A long-haired cat (recessive trait s) is crossed with a heterozygous short-haired cat (dominant trait S). What percentage of their offspring will have long hair?

1 Answer
Nov 21, 2017



The best way to see this is to simply draw a punnett square. As you've said, let's call #S# the dominant trait (short hair) and #s# the recessive trait (long hair):

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As you can see, out of the 4 possible outcomes, 2 will result in short hair, and 2 in long. So, you'd have a #color(blue(50%))# chance of getting a short haired cat.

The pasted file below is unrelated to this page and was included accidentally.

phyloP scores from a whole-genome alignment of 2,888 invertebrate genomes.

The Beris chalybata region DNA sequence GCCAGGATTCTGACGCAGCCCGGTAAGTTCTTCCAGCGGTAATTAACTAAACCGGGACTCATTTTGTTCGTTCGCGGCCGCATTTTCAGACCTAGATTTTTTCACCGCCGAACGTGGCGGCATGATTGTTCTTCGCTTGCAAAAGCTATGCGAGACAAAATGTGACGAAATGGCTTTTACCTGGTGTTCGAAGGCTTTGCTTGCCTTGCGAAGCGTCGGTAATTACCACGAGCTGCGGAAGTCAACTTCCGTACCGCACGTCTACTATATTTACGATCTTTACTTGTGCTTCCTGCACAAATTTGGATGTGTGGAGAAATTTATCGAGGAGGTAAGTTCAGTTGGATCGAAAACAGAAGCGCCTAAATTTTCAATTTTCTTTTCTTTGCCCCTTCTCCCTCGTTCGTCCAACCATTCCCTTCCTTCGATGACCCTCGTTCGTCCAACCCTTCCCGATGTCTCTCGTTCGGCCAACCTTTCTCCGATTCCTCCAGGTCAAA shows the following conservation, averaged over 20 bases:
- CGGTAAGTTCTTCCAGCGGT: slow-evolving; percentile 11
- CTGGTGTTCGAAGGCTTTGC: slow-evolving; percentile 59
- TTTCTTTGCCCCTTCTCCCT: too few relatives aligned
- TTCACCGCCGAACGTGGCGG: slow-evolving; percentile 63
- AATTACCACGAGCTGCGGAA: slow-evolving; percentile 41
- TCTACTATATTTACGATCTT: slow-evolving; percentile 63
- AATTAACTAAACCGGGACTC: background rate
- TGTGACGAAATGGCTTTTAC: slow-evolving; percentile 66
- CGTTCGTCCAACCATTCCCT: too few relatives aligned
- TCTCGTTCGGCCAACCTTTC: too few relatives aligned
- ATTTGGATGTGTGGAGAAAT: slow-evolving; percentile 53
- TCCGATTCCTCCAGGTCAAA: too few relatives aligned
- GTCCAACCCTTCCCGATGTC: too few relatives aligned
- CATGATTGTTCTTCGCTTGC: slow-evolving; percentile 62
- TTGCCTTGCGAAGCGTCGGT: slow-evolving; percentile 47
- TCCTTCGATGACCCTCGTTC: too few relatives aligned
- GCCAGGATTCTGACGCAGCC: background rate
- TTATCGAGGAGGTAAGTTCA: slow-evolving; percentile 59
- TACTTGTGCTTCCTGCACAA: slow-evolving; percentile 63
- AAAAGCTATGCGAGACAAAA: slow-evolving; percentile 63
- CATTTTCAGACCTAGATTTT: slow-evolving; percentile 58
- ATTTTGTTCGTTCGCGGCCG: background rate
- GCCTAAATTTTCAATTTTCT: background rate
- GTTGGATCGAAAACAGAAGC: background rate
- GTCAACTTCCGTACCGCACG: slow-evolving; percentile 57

Remember: each side of the punnett square represents all possible gametes that each parent can provide. In this case, the long haired cat can only contribute a long haired allele (#s#), while the short haired cat can contribute either a short haired allele (#s#) or a long haired allele (#S#).

There's no way of telling which will happen, but the punnett square tells us all the possibilities of what could happen.

If you're having trouble with this concept, here's two great videos by Bozeman Science that can help:

Hope that helped :)